When we immigrated to Montreal, I went to daycare while my parents were at work. My mom or dad would pick me up after lunch and we’d walk down the hill to our apartment. During those long afternoons, I spent hours doodling on stacks of paper with a juice box in one hand and a crayon in the other. I barely remember a life without art.
At age 4 or 5, I asked my father to draw Mickey Mouse. “OK kiddo,” he said with his usual swagger. After ten minutes, he showed me what appeared to be a badly-mangled cat. I looked at him askance; I had the uncanny feeling that I was better than him at something.
Eventually, art became my way of working through various phases. When I wanted to be fashion designer, I sketched hundreds of outfits; when I wanted to be an architect, I mapped out crude blueprints on construction paper.
When I ran out of coloring books, I filled in the lines of Life in Hell, The Far Side, and Calvin and Hobbes anthologies that my parents had ordered in the mail, thinking they were for children (oh, how wrong they were). My first teachers were not Dr. Seuss and Robert Munsch, but rather Matt Groening, Gary Larson, and Bill Watterson. I learned to read by connecting the words and pictures inside the panels, but wouldn’t fully understand or appreciate the depth of their work until I was much older.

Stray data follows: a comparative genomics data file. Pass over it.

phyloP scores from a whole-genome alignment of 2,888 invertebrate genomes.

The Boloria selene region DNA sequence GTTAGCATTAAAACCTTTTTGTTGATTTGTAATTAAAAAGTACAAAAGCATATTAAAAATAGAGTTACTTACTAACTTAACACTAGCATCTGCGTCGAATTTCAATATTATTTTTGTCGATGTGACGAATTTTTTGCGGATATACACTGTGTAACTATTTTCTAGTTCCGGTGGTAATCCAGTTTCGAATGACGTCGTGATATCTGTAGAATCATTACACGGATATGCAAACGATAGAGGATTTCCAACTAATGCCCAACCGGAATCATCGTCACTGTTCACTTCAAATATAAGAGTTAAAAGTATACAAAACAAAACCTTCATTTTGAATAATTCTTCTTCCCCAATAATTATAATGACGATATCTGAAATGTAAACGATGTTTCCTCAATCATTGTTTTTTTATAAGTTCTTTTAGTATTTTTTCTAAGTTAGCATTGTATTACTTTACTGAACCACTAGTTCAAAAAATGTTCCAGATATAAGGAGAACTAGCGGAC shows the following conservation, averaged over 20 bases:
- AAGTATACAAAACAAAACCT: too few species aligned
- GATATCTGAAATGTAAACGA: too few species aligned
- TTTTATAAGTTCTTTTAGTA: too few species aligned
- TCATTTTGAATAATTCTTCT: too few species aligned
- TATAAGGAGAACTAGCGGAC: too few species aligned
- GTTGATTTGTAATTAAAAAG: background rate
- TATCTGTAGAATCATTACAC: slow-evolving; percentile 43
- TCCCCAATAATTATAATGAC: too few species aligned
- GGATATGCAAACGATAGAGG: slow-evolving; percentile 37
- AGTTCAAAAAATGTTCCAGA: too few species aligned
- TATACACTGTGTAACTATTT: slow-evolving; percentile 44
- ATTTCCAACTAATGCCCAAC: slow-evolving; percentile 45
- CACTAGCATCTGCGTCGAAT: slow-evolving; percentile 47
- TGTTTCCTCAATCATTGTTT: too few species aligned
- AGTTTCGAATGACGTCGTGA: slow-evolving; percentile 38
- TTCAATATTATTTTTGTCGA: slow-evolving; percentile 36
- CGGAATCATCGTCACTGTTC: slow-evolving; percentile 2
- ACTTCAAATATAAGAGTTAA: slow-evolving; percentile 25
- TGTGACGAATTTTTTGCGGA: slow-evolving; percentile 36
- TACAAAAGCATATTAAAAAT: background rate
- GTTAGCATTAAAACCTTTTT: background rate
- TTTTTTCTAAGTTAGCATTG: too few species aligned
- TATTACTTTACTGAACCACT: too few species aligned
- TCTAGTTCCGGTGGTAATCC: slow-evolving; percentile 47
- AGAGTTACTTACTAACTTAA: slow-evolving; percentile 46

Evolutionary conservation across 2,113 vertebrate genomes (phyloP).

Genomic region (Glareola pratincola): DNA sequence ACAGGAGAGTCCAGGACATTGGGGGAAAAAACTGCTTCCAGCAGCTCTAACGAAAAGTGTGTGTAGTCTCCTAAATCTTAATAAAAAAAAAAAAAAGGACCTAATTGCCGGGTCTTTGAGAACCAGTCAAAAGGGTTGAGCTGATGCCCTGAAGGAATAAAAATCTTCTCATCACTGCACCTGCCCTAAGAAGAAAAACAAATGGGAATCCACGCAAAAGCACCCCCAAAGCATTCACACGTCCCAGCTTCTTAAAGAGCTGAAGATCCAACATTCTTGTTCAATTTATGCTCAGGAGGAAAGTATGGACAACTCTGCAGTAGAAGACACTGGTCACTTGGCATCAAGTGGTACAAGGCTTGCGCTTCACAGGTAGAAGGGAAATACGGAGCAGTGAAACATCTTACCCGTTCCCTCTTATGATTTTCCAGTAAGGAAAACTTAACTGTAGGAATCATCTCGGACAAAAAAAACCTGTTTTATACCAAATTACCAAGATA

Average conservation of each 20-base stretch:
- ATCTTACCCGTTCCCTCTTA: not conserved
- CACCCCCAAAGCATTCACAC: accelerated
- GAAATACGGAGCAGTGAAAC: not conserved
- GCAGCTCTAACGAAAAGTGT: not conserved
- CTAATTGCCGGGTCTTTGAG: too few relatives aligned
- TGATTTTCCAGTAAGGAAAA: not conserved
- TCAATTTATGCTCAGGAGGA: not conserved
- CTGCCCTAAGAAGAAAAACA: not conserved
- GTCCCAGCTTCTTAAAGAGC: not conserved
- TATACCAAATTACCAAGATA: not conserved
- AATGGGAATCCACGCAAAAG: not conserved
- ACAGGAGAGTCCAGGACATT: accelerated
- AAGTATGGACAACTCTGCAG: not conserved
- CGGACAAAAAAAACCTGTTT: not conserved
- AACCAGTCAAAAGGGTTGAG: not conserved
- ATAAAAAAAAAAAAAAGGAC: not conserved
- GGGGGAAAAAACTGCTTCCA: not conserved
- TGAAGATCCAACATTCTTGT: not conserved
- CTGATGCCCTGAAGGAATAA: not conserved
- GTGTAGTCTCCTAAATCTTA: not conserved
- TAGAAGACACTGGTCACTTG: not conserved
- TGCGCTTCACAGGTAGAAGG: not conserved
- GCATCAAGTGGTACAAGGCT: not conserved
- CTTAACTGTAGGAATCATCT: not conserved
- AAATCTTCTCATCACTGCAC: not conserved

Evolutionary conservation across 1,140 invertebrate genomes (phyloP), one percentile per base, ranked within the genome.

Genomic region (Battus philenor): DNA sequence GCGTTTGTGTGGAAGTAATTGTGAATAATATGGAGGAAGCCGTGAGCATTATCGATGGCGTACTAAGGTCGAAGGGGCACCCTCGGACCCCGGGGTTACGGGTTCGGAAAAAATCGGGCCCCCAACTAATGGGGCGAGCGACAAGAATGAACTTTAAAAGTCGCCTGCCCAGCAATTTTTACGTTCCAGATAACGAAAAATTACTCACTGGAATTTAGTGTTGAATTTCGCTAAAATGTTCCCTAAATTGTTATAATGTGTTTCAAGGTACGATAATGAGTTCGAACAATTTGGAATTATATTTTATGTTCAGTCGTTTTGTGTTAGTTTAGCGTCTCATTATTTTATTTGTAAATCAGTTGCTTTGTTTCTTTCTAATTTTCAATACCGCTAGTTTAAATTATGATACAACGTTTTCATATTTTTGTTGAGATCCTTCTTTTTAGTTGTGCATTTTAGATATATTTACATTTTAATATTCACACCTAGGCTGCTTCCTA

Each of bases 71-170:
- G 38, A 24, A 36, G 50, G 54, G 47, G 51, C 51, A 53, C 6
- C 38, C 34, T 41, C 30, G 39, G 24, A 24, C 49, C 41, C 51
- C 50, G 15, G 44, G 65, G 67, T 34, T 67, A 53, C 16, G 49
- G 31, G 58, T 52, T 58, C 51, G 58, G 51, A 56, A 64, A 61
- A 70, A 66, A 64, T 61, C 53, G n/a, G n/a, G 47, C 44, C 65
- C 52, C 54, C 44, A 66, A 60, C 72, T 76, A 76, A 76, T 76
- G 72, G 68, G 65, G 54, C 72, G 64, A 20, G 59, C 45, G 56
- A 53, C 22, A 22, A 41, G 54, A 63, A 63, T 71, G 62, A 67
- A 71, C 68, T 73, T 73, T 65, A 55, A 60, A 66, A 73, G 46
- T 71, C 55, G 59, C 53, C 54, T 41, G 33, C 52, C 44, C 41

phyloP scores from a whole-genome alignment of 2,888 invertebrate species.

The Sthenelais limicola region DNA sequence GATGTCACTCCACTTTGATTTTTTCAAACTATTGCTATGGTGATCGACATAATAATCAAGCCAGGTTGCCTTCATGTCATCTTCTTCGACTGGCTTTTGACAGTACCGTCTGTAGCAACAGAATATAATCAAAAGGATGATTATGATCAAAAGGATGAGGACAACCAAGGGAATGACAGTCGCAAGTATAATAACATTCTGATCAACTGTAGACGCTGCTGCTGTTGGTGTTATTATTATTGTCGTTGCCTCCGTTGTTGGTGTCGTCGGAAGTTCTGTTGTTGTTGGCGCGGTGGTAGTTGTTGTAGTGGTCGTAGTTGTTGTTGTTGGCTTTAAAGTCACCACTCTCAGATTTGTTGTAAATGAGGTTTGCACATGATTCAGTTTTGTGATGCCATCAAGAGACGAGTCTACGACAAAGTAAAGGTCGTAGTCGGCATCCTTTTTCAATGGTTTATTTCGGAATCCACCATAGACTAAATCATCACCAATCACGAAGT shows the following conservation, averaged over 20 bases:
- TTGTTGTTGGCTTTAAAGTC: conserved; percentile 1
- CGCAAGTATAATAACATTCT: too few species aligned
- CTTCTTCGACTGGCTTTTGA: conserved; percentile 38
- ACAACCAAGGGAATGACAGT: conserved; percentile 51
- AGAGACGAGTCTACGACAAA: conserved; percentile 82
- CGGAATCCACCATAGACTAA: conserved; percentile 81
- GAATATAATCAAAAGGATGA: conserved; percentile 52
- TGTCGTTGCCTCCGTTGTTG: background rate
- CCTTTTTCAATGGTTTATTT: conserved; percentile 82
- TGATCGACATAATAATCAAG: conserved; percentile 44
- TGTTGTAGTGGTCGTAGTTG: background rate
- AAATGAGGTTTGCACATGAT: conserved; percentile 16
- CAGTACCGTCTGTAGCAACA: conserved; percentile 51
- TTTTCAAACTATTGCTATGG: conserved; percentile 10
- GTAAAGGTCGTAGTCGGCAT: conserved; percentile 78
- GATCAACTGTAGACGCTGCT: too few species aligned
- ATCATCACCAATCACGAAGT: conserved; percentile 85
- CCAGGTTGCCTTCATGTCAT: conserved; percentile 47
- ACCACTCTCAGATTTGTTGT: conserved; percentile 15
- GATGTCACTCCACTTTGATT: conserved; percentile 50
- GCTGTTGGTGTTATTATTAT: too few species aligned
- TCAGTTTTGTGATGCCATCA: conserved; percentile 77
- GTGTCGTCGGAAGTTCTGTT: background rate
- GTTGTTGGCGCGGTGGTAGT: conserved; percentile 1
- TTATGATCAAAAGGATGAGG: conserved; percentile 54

In Grade 6, Mom enrolled me in formal art lessons. They took place every Saturday at the same school where my sister and I suffered through Chinese classes. I chafed at the restrictions, making splotchy messes in watercolor and sketching bug-eyed aliens in portrait drawing. It didn’t help that the teacher spoke only Chinese, so the only piece of advice I retained was to “blur the drawing.” What?
One year later, Mom signed me up for private art classes. I slaved away on meticulous still lifes of apples, pears, eggs, cloth, and wine glasses that were, well, devoid of life. I had an inkling that I might not become an artist after all, especially if it meant years of perfecting the texture of orange peel before you were “allowed” to make anything creative. Predictably, I didn’t last very long.
For a while, I stopped drawing. Art had become a competition with other kids, a reminder of what I couldn’t achieve on paper. Sometimes there’d be the odd flash of inspiration when I had to illustrate a project for school, but attempts to make art in my spare time resulted in a string of crumpled-up drafts.
I began the long road back when I saw how happy art could make others – especially children. Often, all it takes for a child to come out from their shell is an invitation to draw. I find they make the best audience and collaborators, sitting rapt with attention as you transform a square into a football field, a football field into a music stand, a music stand into a lightbulb, and a lightbulb into a woman putting on her girdle. That mildly inappropriate artistic trick is courtesy of Far Side creator Gary Larson, by the way, who learned it from his father when he was a boy.
I never mastered the texture of orange peel, but I can make a kid laugh with a drawing of a bunny with crab legs who craves love from other, normal bunnies. So that’s pretty good.
Photos by Sijia Chen
This article originally appeared on p9 of the beijingkids May 2014 issue. Check out the PDF version online at Issuu.com